COVID-19 , Pandemics , Humans , Students , Learning , Radiography , COVID-19 Testing
Radiology ; 305(3): 495-496, 2022 Dec.
Article in English | MEDLINE | ID: covidwho-2313103

Radiology , Humans , Radiography
J Med Imaging Radiat Sci ; 54(1): 104-116, 2023 03.
Article in English | MEDLINE | ID: covidwho-2307157


BACKGROUND: Artificial Intelligence (AI) technologies have already started impacting clinical practice across various settings worldwide, including the radiography profession. This study is aimed at exploring a world-wide view on AI technologies in relation to knowledge, perceptions, and expectations of radiography professionals. METHODS: An online survey (hosted on Qualtrics) on key AI concepts was open to radiography professionals worldwide (August 1st to December 31st 2020). The survey sought both quantitative and qualitative data on topical issues relating to knowledge, perceptions, and expectations in relation to AI implementation in radiography practice. Data obtained was analysed using the Statistical Package for Social Sciences (SPSS) (v.26) and the six-phase thematic analysis approach. RESULTS: A total of 314 valid responses were obtained with a fair geographical distribution. Of the respondents, 54.1% (157/290) were from North America and were predominantly clinical practicing radiographers (60.5%, 190/314). Our findings broadly relate to different perceived benefits and misgivings/shortcomings of AI implementation in radiography practice. The benefits relate to enhanced workflows and optimised workstreams while the misgivings/shortcomings revolve around de-skilling and impact on patient-centred care due to over-reliance on advanced technology following AI implementation. DISCUSSION: Artificial intelligence is a tool but to operate optimally it requires human input and validation. Radiographers working at the interface between technology and the patient are key stakeholders in AI implementation. Lack of training and of transparency of AI tools create a mixed response of radiographers when they discuss their perceived benefits and challenges. It is also possible that their responses are nuanced by different regional and geographical contexts when it comes to AI deployment. Irrespective of geography, there is still a lot to be done about formalised AI training for radiographers worldwide. This is a vital step to ensure safe and effective AI implementation, adoption, and faster integration into clinical practice by healthcare workers including radiographers. CONCLUSION: Advancement of AI technologies and implementation should be accompanied by proportional training of end-users in radiography and beyond. There are many benefits of AI-enabled radiography workflows and improvement on efficiencies but equally there will be widespread disruption of traditional roles and patient-centred care, which can be managed by a well-educated and well-informed workforce.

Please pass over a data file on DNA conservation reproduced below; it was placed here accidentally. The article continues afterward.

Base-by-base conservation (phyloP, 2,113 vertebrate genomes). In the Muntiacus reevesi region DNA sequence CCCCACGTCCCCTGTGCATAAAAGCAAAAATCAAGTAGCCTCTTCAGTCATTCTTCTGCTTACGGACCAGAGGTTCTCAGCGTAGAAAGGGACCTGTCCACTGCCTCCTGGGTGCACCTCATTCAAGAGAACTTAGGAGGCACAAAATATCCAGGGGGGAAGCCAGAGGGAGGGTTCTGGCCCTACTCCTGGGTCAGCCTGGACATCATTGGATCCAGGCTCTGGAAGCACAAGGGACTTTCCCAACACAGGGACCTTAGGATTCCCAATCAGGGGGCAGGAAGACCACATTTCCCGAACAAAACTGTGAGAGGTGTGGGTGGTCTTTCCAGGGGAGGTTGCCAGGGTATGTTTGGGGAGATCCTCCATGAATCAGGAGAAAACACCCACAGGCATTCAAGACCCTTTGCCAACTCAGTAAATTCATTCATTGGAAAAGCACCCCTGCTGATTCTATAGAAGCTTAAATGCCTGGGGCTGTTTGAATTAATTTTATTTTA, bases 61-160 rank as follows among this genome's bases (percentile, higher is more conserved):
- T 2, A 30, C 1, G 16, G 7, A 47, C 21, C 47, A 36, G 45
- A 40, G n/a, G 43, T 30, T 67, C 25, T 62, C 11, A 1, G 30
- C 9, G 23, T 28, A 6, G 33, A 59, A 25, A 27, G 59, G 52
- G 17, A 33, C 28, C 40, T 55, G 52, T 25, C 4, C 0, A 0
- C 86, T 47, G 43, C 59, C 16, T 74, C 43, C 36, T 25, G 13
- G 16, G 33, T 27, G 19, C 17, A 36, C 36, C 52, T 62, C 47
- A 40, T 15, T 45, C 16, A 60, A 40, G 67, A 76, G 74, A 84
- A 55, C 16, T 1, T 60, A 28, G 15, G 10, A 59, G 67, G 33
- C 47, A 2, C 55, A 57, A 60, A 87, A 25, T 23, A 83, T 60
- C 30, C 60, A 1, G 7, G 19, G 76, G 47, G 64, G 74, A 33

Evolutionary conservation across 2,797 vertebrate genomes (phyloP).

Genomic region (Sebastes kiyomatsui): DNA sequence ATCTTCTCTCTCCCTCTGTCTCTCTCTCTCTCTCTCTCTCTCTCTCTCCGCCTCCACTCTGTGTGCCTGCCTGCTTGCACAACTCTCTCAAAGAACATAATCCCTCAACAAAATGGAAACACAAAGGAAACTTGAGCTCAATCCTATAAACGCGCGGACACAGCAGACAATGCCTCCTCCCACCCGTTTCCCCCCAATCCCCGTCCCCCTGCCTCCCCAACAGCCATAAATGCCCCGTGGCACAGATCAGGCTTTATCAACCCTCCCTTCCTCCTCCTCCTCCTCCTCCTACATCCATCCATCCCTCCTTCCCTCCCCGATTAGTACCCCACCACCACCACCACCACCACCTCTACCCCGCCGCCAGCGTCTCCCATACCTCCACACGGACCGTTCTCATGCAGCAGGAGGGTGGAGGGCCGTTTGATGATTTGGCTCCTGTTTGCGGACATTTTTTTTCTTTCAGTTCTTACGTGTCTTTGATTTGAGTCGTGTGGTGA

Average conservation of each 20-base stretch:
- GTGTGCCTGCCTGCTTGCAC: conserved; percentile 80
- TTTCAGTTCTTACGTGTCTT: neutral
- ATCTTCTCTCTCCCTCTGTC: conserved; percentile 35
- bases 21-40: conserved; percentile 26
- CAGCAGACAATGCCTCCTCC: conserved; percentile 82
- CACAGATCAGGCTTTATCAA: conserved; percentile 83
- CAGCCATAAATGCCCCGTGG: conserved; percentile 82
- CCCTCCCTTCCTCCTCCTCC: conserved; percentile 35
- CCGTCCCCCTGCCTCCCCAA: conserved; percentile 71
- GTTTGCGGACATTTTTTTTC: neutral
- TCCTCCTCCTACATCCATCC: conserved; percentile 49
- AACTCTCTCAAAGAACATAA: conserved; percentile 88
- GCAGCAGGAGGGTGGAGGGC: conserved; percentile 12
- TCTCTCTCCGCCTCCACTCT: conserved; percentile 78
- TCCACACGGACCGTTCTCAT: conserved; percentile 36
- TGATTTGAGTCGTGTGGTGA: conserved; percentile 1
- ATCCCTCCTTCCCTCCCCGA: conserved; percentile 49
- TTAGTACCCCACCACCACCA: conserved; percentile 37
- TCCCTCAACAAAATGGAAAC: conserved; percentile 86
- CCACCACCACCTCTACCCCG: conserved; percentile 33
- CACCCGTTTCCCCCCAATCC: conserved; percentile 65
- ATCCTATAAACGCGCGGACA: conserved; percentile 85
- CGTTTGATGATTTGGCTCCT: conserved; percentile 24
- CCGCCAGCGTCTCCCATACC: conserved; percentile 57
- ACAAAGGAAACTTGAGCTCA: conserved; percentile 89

Artificial Intelligence , Motivation , Humans , Radiography , Workforce , Surveys and Questionnaires
Korean J Radiol ; 24(5): 478-479, 2023 05.
Article in English | MEDLINE | ID: covidwho-2300013